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3.1 Prediction of Fetal Compromise: The Use of Fetal Doppler Assessment in Normal Pregnancies Prior to Labour
  1. T Prior1,2,
  2. E Mullins1,2,
  3. P Bennett1,2,
  4. S Kumar1,2
  1. 1Imperial College London, London, UK
  2. 2Queen Charlotte’s and Chelsea Hospital, London, UK

Abstract

Introduction Up to 63% of cases of intra-partum hypoxia occur in pregnancies with no antenatal risk factors. Identification before labour of these antenatally normal fetuses at risk of intra-partum hypoxia would enable a more targeted approach to intra-partum care.

Methods Five hundred and eleven women with uncomplicated, term, singleton pregnancies, underwent a pre-labour ultrasound assessment. This included measurement of fetal biometry, Umbilical artery, Middle cerebral artery, and Umbilical venous resistance indices. Clinicians managing the labour were blinded to the ultrasound results. Following delivery, case notes were reviewed and intra-partum outcomes correlated with ultrasound findings.

Results Infants born by Caesarean section for presumed fetal compromise had the highest Umbilical artery pulsatility index (p = 0.002), the lowest Middle cerebral artery pulsatility index (p < 0.001), the lowest cerebro-umbilical ratio (p < 0.001), the lowest Umbilical venous flow rates (p = 0.003), and the highest cerebral blood flow of any mode of delivery group (p = 0.007). A cerebro-umbilical ratio <10th centile has a positive predictive value of 36% for Caesarean section for presumed fetal compromise. This can be improved to 61.5% by inclusion of the other Doppler parameters. A cerebro-umbilical ratio >90th centile has a 100% negative predictive value.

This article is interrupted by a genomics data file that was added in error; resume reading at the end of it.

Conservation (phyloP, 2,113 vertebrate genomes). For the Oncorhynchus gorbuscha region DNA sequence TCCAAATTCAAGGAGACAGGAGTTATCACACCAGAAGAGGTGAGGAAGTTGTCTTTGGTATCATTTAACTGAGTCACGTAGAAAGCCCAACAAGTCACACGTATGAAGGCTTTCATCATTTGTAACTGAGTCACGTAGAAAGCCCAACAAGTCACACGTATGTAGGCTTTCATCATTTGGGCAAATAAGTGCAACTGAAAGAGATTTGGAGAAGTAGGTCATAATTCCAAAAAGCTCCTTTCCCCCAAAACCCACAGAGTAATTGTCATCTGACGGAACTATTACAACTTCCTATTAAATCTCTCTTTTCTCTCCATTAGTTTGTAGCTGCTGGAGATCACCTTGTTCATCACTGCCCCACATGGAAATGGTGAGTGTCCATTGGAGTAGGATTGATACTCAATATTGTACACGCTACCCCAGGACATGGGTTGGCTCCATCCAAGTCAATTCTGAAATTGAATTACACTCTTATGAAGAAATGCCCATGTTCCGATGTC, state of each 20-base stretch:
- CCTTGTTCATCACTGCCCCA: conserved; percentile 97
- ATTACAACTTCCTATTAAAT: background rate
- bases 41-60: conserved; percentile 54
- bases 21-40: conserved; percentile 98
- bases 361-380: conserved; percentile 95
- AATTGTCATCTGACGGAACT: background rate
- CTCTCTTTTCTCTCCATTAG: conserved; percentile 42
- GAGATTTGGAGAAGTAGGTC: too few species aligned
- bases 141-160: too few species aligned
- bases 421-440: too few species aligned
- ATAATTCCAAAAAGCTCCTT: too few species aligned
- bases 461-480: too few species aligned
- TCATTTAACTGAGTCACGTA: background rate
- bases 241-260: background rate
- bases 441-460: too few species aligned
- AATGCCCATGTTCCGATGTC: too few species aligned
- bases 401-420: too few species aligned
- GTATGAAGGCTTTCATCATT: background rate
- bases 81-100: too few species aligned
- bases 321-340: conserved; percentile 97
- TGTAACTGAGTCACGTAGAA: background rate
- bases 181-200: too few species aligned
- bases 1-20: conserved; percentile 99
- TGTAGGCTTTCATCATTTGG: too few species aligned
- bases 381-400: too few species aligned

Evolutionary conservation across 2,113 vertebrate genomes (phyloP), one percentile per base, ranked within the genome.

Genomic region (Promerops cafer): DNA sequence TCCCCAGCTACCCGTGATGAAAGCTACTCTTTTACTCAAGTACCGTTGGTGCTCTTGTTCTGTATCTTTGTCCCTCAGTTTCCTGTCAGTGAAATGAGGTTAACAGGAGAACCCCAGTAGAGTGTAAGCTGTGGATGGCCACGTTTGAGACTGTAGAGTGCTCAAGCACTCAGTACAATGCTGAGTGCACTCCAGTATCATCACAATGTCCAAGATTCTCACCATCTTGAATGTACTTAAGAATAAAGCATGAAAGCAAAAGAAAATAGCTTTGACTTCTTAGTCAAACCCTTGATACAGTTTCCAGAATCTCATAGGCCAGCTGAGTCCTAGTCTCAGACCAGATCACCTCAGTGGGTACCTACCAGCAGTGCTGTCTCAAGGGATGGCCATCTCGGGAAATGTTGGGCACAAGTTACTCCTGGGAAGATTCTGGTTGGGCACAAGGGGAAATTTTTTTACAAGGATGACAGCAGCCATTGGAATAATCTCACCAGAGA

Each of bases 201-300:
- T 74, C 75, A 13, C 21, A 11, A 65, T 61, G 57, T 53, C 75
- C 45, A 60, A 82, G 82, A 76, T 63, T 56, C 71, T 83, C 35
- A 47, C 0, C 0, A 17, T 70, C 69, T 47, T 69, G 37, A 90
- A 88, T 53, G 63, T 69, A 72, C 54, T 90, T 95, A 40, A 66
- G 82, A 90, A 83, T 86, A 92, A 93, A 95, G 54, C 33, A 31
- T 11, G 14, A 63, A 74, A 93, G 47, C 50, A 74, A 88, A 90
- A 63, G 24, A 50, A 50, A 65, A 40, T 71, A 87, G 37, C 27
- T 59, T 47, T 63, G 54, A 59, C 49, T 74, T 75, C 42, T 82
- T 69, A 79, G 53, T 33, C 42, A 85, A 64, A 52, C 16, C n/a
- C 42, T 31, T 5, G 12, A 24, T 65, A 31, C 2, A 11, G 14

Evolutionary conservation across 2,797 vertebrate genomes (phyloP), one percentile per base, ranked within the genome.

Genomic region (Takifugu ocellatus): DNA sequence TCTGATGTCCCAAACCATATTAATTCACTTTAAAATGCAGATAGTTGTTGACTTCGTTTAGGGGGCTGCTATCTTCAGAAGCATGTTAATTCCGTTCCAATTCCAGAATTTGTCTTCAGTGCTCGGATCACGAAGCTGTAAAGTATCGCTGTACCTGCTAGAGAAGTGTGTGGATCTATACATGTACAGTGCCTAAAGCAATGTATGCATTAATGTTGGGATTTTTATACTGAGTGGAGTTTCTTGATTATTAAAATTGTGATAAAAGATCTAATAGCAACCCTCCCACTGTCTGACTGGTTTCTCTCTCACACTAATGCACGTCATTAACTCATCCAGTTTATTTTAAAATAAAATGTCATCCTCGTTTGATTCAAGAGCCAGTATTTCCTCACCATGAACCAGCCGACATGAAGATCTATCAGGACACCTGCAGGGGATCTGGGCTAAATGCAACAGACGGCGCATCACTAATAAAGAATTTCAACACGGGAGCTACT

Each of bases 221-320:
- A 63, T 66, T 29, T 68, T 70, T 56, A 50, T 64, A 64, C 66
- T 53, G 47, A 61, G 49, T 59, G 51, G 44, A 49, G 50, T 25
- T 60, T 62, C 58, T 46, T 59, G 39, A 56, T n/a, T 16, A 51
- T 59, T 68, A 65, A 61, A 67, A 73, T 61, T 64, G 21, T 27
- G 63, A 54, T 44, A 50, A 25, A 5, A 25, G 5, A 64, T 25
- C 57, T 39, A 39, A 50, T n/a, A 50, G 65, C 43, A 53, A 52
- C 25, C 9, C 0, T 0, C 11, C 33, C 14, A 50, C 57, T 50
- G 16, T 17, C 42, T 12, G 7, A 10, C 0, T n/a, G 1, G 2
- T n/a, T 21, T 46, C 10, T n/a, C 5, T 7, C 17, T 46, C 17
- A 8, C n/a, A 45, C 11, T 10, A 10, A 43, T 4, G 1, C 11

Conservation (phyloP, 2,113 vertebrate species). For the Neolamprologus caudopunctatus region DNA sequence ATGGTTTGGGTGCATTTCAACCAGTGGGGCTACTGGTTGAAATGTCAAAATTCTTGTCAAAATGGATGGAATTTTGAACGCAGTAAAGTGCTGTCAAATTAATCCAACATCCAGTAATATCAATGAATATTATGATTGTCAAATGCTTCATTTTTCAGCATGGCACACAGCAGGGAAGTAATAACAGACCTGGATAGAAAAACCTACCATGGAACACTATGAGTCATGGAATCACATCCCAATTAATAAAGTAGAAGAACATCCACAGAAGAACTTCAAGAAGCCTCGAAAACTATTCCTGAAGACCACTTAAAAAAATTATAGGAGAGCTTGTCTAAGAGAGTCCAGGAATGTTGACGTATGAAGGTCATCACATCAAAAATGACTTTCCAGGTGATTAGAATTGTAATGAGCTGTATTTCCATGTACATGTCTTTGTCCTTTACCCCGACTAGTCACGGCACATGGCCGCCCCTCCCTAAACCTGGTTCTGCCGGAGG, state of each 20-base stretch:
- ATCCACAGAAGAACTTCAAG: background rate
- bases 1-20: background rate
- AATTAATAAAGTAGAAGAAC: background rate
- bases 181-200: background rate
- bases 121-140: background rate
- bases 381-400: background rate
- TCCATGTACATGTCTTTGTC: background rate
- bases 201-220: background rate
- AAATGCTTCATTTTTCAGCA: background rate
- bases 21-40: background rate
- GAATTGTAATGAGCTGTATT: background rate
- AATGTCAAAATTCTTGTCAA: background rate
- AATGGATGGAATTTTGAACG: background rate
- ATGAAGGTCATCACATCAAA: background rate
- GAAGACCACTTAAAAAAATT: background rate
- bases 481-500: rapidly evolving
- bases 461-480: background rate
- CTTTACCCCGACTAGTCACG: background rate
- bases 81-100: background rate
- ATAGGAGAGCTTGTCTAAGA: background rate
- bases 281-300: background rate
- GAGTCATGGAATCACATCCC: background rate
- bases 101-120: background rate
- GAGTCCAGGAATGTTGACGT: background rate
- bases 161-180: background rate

Conclusion Pre labour fetal Doppler assessment can identify fetuses at both high and low risk of subsequent compromise in labour. Current intra-partum monitoring has a high false positive rate, which could be improved by better risk stratification prior to labour. This technique is easily translatable into clinical practise and would allow risk stratification of normal pregnancies prior to labour, enabling a more targeted approach to intra-partum care.

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